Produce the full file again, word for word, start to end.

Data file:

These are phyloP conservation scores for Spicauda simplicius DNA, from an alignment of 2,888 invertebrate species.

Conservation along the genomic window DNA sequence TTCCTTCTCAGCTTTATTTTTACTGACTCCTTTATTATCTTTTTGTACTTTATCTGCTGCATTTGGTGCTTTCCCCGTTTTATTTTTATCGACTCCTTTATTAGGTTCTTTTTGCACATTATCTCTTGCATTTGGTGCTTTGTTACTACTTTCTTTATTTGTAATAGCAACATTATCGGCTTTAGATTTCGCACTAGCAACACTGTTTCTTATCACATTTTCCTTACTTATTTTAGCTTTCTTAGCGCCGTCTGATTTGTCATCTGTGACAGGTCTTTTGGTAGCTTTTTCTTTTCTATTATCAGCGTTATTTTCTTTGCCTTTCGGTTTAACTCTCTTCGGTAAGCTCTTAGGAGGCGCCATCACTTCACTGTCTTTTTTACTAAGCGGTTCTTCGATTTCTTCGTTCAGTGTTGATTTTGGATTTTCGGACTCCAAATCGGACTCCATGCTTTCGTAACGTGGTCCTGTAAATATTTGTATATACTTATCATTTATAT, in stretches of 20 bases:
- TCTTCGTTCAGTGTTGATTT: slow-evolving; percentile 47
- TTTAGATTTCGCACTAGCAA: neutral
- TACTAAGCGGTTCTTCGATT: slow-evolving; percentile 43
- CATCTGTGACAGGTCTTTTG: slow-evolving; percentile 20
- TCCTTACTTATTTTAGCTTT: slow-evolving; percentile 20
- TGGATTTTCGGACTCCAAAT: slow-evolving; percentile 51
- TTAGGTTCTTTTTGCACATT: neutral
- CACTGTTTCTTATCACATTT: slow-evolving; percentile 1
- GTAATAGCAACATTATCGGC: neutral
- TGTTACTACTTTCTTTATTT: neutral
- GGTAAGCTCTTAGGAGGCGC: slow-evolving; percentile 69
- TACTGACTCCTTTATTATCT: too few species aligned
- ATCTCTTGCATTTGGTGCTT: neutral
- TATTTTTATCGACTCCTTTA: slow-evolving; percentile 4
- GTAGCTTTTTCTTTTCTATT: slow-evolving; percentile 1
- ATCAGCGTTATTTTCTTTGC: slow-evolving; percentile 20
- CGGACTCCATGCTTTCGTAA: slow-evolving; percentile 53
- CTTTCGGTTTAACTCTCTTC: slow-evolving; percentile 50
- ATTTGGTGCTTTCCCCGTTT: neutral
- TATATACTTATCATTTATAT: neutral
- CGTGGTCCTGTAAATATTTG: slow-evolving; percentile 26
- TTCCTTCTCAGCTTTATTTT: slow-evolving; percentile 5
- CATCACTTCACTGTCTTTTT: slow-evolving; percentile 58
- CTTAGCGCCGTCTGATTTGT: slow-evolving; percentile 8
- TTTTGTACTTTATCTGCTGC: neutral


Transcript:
These are phyloP conservation scores for Spicauda simplicius DNA, from an alignment of 2,888 invertebrate species.

Conservation along the genomic window DNA sequence TTCCTTCTCAGCTTTATTTTTACTGACTCCTTTATTATCTTTTTGTACTTTATCTGCTGCATTTGGTGCTTTCCCCGTTTTATTTTTATCGACTCCTTTATTAGGTTCTTTTTGCACATTATCTCTTGCATTTGGTGCTTTGTTACTACTTTCTTTATTTGTAATAGCAACATTATCGGCTTTAGATTTCGCACTAGCAACACTGTTTCTTATCACATTTTCCTTACTTATTTTAGCTTTCTTAGCGCCGTCTGATTTGTCATCTGTGACAGGTCTTTTGGTAGCTTTTTCTTTTCTATTATCAGCGTTATTTTCTTTGCCTTTCGGTTTAACTCTCTTCGGTAAGCTCTTAGGAGGCGCCATCACTTCACTGTCTTTTTTACTAAGCGGTTCTTCGATTTCTTCGTTCAGTGTTGATTTTGGATTTTCGGACTCCAAATCGGACTCCATGCTTTCGTAACGTGGTCCTGTAAATATTTGTATATACTTATCATTTATAT, in stretches of 20 bases:
- TCTTCGTTCAGTGTTGATTT: slow-evolving; percentile 47
- TTTAGATTTCGCACTAGCAA: neutral
- TACTAAGCGGTTCTTCGATT: slow-evolving; percentile 43
- CATCTGTGACAGGTCTTTTG: slow-evolving; percentile 20
- TCCTTACTTATTTTAGCTTT: slow-evolving; percentile 20
- TGGATTTTCGGACTCCAAAT: slow-evolving; percentile 51
- TTAGGTTCTTTTTGCACATT: neutral
- CACTGTTTCTTATCACATTT: slow-evolving; percentile 1
- GTAATAGCAACATTATCGGC: neutral
- TGTTACTACTTTCTTTATTT: neutral
- GGTAAGCTCTTAGGAGGCGC: slow-evolving; percentile 69
- TACTGACTCCTTTATTATCT: too few species aligned
- ATCTCTTGCATTTGGTGCTT: neutral
- TATTTTTATCGACTCCTTTA: slow-evolving; percentile 4
- GTAGCTTTTTCTTTTCTATT: slow-evolving; percentile 1
- ATCAGCGTTATTTTCTTTGC: slow-evolving; percentile 20
- CGGACTCCATGCTTTCGTAA: slow-evolving; percentile 53
- CTTTCGGTTTAACTCTCTTC: slow-evolving; percentile 50
- ATTTGGTGCTTTCCCCGTTT: neutral
- TATATACTTATCATTTATAT: neutral
- CGTGGTCCTGTAAATATTTG: slow-evolving; percentile 26
- TTCCTTCTCAGCTTTATTTT: slow-evolving; percentile 5
- CATCACTTCACTGTCTTTTT: slow-evolving; percentile 58
- CTTAGCGCCGTCTGATTTGT: slow-evolving; percentile 8
- TTTTGTACTTTATCTGCTGC: neutral